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Widow still seeking justice for murdered Russian dissident Alexander Litvinenko


Marina Litvinenko said she would continue her fight for justice

Marina Litvinenko said she would continue her fight for justice

Marina Litvinenko said she would continue her fight for justice

Ten years after the murder of the dissident Russian spy Alexander Litvinenko in London, his widow has said she has not given up hope of securing justice for her husband.

A public inquiry concluded earlier this year that the killing of Mr Litvinenko - an outspoken critic of Vladimir Putin - who died after drinking tea laced with radioactive polonium-210 - had "probably" been carried out with the approval of the Russian president.

In a statement to mark the 10th anniversary of his death, Marina Litvinenko said her husband - who she called Sasha - had been an "extraordinary man" whose courage in speaking out against the Russian security service, the FSB, had left an enduring legacy.

While she acknowledged Mr Putin had refused to accept the inquiry's findings, she said it remained open for other world leaders to take action against the Russian state and that she hoped her struggle to find the truth had not been in vain.

"It has taken 10 long years for the truth to be established and for Sasha's dying words that President Putin was responsible for his death to be proved to be true," she said.

"I know that Mr Putin's Russia does not accept the findings of the British public inquiry and will continue to deny the truth in the face of overwhelming evidence.

"But those findings are now part of history and the rest of the world understands the difference between truth and propaganda. And that is what matters to me.

"What action world leaders will take against the ever vengeful Russian state in these dramatic times remains to be seen. I hope and pray that my struggle has not been in vain."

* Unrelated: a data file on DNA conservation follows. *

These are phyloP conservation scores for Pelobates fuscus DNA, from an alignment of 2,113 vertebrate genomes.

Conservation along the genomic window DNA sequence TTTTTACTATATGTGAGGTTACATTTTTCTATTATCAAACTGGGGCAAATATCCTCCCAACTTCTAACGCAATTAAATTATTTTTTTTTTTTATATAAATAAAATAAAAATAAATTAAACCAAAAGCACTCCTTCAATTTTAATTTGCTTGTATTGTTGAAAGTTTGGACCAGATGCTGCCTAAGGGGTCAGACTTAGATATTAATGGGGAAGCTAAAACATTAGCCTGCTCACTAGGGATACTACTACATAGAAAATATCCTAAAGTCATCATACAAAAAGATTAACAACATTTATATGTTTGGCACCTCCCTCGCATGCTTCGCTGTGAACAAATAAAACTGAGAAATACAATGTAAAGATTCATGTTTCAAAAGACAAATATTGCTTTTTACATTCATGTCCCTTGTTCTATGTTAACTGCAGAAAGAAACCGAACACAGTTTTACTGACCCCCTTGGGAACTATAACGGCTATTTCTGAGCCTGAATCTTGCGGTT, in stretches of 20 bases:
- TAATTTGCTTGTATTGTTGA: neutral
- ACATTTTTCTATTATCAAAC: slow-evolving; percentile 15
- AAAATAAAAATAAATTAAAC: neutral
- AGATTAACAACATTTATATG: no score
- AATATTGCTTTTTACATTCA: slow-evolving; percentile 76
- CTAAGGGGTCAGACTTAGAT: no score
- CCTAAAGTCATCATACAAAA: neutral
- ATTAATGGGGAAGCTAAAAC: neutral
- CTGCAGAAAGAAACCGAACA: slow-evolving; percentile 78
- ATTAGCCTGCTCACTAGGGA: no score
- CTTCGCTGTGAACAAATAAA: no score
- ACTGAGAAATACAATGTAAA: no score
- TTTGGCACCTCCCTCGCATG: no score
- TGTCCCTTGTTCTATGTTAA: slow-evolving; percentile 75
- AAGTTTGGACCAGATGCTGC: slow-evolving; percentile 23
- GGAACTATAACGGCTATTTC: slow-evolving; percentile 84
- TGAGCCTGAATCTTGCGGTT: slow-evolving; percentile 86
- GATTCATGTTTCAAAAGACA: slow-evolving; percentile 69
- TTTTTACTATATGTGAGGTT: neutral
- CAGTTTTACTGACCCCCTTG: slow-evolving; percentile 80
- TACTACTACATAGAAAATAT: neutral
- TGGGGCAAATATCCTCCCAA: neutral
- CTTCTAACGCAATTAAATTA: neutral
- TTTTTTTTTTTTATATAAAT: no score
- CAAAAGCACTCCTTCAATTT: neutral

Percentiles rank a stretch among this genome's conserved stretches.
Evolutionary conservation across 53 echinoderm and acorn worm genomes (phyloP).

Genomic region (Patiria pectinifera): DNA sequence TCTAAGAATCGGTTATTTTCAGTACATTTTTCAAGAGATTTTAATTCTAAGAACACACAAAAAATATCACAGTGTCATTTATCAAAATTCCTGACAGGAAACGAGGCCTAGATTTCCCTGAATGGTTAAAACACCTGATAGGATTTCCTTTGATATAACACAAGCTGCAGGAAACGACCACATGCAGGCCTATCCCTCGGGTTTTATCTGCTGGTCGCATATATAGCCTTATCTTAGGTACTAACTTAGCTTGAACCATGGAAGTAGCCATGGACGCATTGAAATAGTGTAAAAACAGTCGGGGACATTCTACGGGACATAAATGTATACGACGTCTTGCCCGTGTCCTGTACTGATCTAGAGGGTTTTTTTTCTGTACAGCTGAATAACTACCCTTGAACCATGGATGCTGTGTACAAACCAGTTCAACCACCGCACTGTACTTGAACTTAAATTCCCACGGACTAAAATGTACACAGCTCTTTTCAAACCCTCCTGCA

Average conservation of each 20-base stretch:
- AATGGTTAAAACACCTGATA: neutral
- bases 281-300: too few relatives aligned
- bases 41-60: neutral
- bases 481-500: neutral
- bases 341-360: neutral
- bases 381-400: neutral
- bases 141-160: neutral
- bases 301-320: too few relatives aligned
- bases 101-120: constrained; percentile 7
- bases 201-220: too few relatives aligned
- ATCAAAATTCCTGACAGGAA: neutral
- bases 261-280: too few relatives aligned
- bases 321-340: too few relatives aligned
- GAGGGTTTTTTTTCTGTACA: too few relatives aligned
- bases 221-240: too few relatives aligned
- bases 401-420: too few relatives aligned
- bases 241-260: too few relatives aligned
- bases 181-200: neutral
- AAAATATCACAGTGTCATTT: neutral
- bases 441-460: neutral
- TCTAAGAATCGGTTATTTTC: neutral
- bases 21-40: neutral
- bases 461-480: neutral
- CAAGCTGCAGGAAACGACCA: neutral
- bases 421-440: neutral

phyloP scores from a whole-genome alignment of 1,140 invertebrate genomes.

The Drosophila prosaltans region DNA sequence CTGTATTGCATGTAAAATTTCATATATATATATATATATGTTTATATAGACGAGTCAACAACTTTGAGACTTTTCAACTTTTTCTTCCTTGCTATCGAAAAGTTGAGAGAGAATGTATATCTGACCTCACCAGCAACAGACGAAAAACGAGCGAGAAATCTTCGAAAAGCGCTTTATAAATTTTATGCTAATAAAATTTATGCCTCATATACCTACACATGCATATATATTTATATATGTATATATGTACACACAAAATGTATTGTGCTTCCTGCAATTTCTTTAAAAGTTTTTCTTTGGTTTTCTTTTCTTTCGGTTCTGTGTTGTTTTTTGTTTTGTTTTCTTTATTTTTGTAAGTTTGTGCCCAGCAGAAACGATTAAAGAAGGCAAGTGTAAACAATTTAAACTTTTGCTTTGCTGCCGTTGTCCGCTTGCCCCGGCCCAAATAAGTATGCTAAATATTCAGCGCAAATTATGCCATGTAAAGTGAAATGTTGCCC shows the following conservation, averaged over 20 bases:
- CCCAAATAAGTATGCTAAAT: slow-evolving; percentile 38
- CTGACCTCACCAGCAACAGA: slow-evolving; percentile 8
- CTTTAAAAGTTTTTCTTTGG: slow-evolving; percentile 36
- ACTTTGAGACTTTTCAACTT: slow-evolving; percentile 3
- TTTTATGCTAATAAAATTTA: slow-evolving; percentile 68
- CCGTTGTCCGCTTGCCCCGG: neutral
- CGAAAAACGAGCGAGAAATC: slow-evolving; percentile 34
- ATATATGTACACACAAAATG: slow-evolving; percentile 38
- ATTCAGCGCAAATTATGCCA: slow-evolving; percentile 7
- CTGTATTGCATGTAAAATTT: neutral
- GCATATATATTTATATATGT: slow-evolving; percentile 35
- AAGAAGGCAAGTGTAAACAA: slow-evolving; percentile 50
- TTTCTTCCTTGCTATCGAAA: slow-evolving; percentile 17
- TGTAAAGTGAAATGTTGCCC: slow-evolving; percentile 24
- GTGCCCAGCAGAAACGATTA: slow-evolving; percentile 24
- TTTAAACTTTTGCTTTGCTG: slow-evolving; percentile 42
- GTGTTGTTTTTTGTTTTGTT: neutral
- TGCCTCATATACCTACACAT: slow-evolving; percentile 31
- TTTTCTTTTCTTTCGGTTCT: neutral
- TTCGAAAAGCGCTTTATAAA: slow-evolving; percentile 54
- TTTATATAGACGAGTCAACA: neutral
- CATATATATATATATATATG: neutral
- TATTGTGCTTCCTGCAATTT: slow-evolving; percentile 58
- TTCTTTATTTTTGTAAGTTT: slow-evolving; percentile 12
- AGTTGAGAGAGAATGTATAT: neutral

Mrs Litvinenko made clear that she had not given up hope of pursuing the Kremlin through the international courts.

"My story is not over. My case against Russia in the European Court of Human Rights is still to be decided," she said.

The inquiry headed by the former high court judge Sir Robert Owen found two Russian men - Andrei Lugovoi and Dmitri Kovtun - had deliberately poisoned Mr Litvinenko by putting polonium-210 into his drink at a London hotel, leading to an agonising death.

It said the use of the radioactive substance - which could only have come from a nuclear reactor - was a "strong indicator" of state involvement and that the two men had probably been acting under the direction of the FSB.

Possible motives included Mr Litvinenko's work for British intelligence agencies, his criticism of the FSB, and his association with other Russian dissidents, while it said there was also a "personal dimension" to the antagonism between him and Mr Putin.

International arrest warrants issued for Mr Lugovoi and Mr Kovtun remain in force although Russia continues to refuse their extradition.

Mrs Litvinenko, meanwhile, has disclosed that she is now writing a book about her husband and their life together.

"On a very personal level, I have another story to tell about me and Sasha. The story of our love, our hopes, our dreams; how they were brutally crushed and who I became," she said.